Friday, June 12, 2015

How Much Systems Thinking will be a Strategic Skill for Managers or Leaders?

Systems Thinking still lacks acceptance, thus creating cognitive unease, among decision makers at the executive level.

Many organizations reach the inflection point to accelerate digital transformation, and they have gone well past the point at which traditional hierarchical and silo management approaches work. And it’s because the paradigm on which they are built is no longer fit for the complexity and hyperconnectivity of digital dynamic managers face. So they have a whole raft of standard management approaches that basically don't work - the classic approach to strategy, change management, finance management, project management. The failure rates of these approaches are just dismal. But, how to develop a more systematic approach to managing the new normal, how much Systems Thinking will be a strategic skill for the leaders or managers across the industrial sectors?

Leverage Systems Thinking in strategy making: The challenge is to develop systems approaches that allow senior managers to act systemically even if they aren't natural systems thinkers. It is more to do with paradigm shifts linked to systemic thinking that we may see the shifts. Currently social, economic, and environmental sustainability issues being topical and may be a prelude to paradigm shifts supported by System Thinking. Effective senior management leaders are able to comprehend the complexity and the systemic issues they face and be able to consider this in their strategic thinking. Yet the rest of the organization operate remaining on more linear systems thinking and silo management control systems. It is even more important to leverage Systems Thinking in developing business strategies. The strategy is a holistic business plan to achieve a coherent goal through a series of specific actions. This definition clearly suggests the value of Systems Thinking in devising such a strategy.

Elegant Systems Design must begin and end with precise statements. How do you manage the process of establishing a ‘concise’ description, the statement of strategic intent as the foundation for strategic decision making, or simply as systems design, amid the ambiguity of Systems Thinking in today's corporate world? Poor management decisions often arise from the unnecessary embellishment of the problem. This can be due to corporate political necessities or ignorance of the problem parameters. Often, precision is lost in a cloud of contingent qualifiers as a management team attempts to find the same page. So, how is discovery possible without variant perspectives? Systems Thinking is a practice, not a solution. If a rate of error is properly described, failure is reduced and decision quality increased. Two approaches provide focus: convergence and divergence; analysis and synthesis. The more you try to build a comprehensive picture of a system, the better adapted your decisions with respect to that system. Poor decision making is, unfortunately, pervasive and caused by factors such as:
-Cognitive Bias: Poor or inaccurate judgment, illogical interpretations, and decisions, characterized by patterns of behavior.
-Strategic Misrepresentation: Deliberate misrepresentation in budgeting caused by distorted incentives.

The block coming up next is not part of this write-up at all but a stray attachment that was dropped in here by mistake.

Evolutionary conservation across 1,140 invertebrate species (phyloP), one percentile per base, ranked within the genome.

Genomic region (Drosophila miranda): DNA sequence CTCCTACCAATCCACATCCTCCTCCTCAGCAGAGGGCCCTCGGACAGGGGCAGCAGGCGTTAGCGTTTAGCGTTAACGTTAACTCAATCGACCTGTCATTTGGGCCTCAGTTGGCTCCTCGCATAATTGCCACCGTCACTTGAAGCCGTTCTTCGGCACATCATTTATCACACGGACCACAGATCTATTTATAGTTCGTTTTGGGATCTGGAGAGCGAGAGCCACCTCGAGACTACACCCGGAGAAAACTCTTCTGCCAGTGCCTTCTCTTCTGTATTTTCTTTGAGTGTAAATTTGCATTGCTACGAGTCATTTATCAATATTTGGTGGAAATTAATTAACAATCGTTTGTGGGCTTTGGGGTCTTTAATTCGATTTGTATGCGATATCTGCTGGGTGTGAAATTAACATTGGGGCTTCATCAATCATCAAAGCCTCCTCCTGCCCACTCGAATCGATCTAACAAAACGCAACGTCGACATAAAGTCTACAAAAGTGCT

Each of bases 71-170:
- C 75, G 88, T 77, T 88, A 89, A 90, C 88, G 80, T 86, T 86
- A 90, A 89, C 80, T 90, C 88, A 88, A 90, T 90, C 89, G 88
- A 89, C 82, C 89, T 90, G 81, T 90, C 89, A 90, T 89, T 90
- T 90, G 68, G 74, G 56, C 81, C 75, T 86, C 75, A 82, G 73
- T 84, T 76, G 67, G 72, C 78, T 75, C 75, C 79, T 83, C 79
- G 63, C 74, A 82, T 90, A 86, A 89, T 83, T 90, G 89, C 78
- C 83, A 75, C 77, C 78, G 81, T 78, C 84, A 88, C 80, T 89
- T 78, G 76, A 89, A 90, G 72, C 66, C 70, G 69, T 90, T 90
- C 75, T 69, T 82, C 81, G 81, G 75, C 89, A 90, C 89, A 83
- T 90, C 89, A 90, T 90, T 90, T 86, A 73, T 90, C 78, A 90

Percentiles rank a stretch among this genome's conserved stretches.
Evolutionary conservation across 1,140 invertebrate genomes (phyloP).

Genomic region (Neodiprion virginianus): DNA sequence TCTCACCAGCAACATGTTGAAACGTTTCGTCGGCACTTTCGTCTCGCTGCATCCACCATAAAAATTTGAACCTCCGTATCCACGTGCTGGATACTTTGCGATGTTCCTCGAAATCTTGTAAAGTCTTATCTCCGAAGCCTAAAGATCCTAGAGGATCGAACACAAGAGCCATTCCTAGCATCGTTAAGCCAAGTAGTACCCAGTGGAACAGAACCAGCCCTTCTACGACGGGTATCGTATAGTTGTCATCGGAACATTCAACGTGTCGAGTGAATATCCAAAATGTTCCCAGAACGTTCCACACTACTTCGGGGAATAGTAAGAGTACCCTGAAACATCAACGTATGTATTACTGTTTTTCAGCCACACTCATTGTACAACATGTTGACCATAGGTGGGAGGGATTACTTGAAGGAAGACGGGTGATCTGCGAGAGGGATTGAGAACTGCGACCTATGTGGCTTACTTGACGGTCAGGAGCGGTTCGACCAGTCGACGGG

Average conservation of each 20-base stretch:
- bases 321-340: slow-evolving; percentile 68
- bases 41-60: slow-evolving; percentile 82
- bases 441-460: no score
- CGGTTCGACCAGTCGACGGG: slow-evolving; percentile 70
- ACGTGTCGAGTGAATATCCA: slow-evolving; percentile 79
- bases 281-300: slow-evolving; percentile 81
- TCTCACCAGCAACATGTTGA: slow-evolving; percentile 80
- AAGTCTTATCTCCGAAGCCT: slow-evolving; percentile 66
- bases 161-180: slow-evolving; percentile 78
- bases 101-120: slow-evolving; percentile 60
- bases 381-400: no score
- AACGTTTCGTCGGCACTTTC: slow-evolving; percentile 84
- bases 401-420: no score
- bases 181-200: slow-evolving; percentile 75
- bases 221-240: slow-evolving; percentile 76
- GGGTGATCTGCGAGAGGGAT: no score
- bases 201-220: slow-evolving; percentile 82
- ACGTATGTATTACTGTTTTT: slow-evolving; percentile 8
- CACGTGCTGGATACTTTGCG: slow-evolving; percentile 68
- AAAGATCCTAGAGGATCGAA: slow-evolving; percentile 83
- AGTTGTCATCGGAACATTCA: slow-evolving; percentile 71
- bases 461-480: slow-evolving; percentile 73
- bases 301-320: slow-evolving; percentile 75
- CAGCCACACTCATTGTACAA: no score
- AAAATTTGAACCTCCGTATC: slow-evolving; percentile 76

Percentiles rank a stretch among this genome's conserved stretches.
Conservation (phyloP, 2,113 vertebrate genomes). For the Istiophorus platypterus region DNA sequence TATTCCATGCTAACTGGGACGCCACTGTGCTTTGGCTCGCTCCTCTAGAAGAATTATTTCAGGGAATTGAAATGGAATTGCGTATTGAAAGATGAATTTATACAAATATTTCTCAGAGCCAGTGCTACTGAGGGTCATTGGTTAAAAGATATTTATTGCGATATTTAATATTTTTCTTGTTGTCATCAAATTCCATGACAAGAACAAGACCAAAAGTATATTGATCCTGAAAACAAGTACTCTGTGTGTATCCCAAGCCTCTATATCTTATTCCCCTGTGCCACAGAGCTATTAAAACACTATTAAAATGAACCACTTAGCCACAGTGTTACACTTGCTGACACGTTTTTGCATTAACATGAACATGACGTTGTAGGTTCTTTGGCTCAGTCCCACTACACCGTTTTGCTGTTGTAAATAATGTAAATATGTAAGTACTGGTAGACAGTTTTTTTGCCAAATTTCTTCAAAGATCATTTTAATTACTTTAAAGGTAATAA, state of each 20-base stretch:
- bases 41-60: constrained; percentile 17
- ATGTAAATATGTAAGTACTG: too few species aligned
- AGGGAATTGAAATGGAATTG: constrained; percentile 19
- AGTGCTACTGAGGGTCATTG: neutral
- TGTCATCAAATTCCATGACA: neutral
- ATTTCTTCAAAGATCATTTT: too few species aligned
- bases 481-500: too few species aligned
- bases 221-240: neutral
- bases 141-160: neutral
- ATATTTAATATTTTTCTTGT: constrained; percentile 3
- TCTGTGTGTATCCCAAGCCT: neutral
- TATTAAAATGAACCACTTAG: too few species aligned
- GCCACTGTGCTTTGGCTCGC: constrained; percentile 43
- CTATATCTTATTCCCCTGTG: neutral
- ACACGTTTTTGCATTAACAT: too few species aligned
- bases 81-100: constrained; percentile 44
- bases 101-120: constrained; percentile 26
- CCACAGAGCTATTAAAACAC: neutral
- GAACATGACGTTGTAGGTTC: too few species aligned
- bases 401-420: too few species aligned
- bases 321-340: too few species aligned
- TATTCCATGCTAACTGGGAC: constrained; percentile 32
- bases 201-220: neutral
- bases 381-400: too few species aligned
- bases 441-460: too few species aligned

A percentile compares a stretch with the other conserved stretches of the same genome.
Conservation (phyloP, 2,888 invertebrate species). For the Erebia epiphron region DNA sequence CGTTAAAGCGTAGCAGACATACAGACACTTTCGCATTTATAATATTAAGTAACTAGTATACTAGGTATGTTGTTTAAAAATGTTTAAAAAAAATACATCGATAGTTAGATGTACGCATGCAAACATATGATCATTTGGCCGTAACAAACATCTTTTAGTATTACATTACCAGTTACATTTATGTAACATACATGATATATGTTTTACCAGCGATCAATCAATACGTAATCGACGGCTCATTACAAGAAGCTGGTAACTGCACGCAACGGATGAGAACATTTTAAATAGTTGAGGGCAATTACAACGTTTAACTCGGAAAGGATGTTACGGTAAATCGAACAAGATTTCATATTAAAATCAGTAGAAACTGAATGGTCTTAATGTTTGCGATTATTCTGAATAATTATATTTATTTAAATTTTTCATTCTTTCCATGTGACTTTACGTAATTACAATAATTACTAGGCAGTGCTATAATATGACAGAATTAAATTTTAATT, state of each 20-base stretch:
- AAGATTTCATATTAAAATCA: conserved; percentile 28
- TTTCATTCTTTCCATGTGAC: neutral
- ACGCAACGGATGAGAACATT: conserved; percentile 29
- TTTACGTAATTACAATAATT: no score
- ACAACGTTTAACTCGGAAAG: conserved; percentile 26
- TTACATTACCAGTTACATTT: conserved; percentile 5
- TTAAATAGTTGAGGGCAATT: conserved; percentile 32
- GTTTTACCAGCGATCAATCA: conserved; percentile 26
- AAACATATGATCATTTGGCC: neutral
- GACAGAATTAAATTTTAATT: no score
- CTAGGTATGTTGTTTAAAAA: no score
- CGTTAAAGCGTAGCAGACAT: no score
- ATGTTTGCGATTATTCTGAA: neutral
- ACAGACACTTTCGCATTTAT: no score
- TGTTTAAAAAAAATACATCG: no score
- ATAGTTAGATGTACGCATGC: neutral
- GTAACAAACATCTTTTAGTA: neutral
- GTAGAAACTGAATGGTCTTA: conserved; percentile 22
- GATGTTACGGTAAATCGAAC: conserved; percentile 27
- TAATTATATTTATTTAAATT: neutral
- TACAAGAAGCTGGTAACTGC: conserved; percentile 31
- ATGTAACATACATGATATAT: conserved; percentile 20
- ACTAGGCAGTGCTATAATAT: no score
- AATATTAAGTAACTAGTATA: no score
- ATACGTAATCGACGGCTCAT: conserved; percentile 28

-Planning Fallacy: Systematic tendency to underestimate how long it will take to complete a task even when there are experiences of similar tasks over-running.
-Optimism Bias: Systematic tendency to be overly optimistic about the outcome of actions.
-Focalism: Systematic tendency to become inwardly focused and to lose situational awareness and appreciation of wider context during times of stress.

The convergence of "hard science" and "soft science": From digital ecosystem or macroeconomic system perspective: Economics should include interdisciplinary approaches to engage with other social sciences and the humanities. That issue is perhaps more about Systemic Thinking flowing down into more policy areas in an integrated fashion, and operationally systemic implications and methodologies becoming more embedded in practice. Economists should understand that any real economic system is composed of and affected by diverse components such as peer pressure, social structures, globalization, and a host of other factors not normally included in economic thinking. Sustainable Balanced Scorecards and Life Cycle Sustainability Assessments are being examples in the shorter term. And there are the trends with an interdisciplinary convergence of diverse sciences and humanities essential to the evolution toward a circular economy.

Systems Thinking still lacks acceptance, thus creating cognitive unease, among decision makers at the executive level. Therefore, such brainstorm helps how to make Systems Thinking 'socially acceptable' in important decision-making processes and strategic making, it’s all about seeing the trees without missing the forest, to embrace the holism and interconnectivity of digital organization and human society.

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I could not concur more. The acceptance by old school thinkers is putting corporate survival at risk. I have seen and continue to see this. This is what we do for a living with success using a technology to quantify systems of systems (SOS) yet this must be complemented by "Soft Systemic Thinking" i.e. enabling the human factor. Not an easy Task.

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